The Rite

Egon Endrenyi/ New Line Cinema

Review in a Hurry: Holy moly, another exorcism movie? Anthony Hopkins plays a priest who schools a seminary student in the ungodly difficult ritual of demon expulsion. Despite a fine cast, The Rite bears the sins of a weak script, with an over-the-top climax that undercuts the bejesus-scaring.

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The Bigger Picture: Hollywood keeps trying to recreate the creeparific brilliance of The Exorcist, arguably the scariest horror film ever made (I said arguably!). The Rite, boasting that always-suspicious "inspired by true events" claim, is another in a long line to miss the mark (of the beast).

It even retreads the device of wise old exorcist mentoring the young priest suffering a crisis of faith. Technically, Michael Kovak (Colin O'Donoghue) isn't a priest just yet—during his final year, he wants to drop out due to doubt. Faced with a hellish amount of student-loan debt, he agrees to give the Vatican's exorcist-training program a head-spin.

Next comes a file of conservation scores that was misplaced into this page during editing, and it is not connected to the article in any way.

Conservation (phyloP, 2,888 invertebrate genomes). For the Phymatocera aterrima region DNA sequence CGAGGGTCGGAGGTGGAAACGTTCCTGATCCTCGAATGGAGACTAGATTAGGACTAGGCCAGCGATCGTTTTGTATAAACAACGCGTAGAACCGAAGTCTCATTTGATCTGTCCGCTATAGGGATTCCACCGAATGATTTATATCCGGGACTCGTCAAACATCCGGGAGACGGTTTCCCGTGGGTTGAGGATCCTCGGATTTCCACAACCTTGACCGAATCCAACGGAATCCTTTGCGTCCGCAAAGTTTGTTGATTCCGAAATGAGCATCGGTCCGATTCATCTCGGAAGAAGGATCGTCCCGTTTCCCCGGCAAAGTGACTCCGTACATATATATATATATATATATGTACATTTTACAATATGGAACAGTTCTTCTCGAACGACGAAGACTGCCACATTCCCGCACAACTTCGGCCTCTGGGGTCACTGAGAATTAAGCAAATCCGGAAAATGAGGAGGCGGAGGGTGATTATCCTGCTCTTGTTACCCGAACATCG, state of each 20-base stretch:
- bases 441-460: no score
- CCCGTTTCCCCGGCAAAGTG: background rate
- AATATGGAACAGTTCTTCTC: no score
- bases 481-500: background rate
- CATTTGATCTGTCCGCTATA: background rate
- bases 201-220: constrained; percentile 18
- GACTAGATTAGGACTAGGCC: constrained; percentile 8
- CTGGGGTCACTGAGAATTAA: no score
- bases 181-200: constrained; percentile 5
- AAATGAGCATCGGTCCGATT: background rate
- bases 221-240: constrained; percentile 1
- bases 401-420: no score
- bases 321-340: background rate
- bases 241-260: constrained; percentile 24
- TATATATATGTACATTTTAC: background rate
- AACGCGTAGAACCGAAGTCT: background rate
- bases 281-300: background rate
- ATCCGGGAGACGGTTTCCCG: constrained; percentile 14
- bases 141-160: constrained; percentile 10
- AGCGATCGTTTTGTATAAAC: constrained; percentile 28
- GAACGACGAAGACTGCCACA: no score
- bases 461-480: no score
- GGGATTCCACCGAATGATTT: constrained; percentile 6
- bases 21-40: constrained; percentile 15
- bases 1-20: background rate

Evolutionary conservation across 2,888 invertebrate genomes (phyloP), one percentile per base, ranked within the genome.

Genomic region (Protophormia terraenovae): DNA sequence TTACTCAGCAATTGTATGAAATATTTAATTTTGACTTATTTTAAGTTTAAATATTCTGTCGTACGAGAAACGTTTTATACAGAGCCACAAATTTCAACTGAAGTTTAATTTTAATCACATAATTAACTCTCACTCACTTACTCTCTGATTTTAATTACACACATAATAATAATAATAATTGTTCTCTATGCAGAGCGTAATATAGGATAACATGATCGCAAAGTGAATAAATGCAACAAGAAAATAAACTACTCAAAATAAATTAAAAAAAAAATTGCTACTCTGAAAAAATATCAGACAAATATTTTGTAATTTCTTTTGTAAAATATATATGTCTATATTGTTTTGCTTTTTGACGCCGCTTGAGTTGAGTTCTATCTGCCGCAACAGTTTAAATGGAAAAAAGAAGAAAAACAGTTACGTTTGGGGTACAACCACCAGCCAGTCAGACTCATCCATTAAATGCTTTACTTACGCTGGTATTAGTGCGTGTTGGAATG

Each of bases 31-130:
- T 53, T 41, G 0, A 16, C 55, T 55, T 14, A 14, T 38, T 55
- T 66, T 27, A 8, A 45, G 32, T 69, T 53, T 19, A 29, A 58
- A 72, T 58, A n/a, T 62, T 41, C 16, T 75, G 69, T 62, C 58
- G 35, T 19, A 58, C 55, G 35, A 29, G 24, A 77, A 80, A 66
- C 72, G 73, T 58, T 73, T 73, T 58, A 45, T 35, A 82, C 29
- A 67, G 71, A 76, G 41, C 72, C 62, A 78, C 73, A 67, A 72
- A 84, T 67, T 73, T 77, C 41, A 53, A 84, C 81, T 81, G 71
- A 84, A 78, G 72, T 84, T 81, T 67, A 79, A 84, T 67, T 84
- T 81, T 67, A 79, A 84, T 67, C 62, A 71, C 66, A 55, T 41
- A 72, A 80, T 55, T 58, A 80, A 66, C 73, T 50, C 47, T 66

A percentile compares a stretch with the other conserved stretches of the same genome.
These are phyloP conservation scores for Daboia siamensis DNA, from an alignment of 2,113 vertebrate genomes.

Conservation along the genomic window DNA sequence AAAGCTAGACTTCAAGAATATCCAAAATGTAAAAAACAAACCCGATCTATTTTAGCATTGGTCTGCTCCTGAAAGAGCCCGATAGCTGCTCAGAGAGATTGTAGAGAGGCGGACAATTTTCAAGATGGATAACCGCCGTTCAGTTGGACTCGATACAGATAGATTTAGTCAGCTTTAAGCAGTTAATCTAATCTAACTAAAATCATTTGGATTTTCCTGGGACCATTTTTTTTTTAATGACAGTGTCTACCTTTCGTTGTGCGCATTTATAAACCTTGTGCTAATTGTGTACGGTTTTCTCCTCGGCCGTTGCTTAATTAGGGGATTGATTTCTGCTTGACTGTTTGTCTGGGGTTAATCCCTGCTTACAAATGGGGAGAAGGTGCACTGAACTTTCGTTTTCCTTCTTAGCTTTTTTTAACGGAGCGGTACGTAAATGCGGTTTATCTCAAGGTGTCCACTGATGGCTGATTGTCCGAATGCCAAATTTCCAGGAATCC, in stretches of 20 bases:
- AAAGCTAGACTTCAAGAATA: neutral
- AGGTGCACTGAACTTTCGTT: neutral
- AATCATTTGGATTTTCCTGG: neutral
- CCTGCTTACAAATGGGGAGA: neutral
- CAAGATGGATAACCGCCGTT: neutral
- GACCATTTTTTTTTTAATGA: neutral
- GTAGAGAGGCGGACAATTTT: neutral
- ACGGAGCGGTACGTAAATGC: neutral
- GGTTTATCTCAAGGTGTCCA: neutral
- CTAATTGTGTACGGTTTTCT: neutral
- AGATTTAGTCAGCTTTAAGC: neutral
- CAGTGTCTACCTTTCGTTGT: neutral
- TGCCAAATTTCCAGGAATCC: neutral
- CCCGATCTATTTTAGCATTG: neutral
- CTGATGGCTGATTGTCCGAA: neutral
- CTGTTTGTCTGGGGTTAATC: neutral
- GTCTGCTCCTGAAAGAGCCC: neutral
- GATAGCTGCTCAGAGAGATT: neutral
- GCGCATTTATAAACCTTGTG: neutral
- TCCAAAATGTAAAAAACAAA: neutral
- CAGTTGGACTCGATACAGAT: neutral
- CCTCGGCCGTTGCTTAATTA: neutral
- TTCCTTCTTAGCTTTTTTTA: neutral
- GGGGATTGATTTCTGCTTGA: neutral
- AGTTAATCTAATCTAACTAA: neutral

In Rome, Michael challenges his superiors to consider psychological explanations over supernatural ones. So the skeptical pupil is sent to apprentice with unorthodox Father Lucas Trevant (Hopkins, lending prestige to this lackluster thriller), who has performed thousands of exorcisms.

The Rite

Egon Endrenyi/ New Line Cinema

Padre Lucas involves him in the case of a possessed, pregnant teenager who shrieks, contorts, and coughs up nails. While these scenes might tingle a few spines, the demon's taunts and antics remain safe enough for a PG-13 rating and so hardly seem Satan-worthy.

Things take a ridiculous turn when Michael starts to hear voices and has visions of frogs and a mule in serious need of Visine. Then Lucas himself becomes possessed, whereupon Hopkins—perhaps the devil or a paycheck made him do it—trades on his Hannibal Lecter persona, with his familiar menacing leer enhanced by CGI.

Most of Rite's wrongs spring from the on-the-nose screenplay, which substitutes chatty, expositional scenes for dramatization—and childhood flashbacks for in-depth character study. It also vainly attempts spiritual significance by interjecting lots of theology-lite discussions about Belief and The Truth. Forever and Ever, Amen.

Save your soul, er, money.

The 180—a Second Opinion: Early in the film, there's a horrific bicycle accident/car crash that's more disturbing than later infernal goings on.

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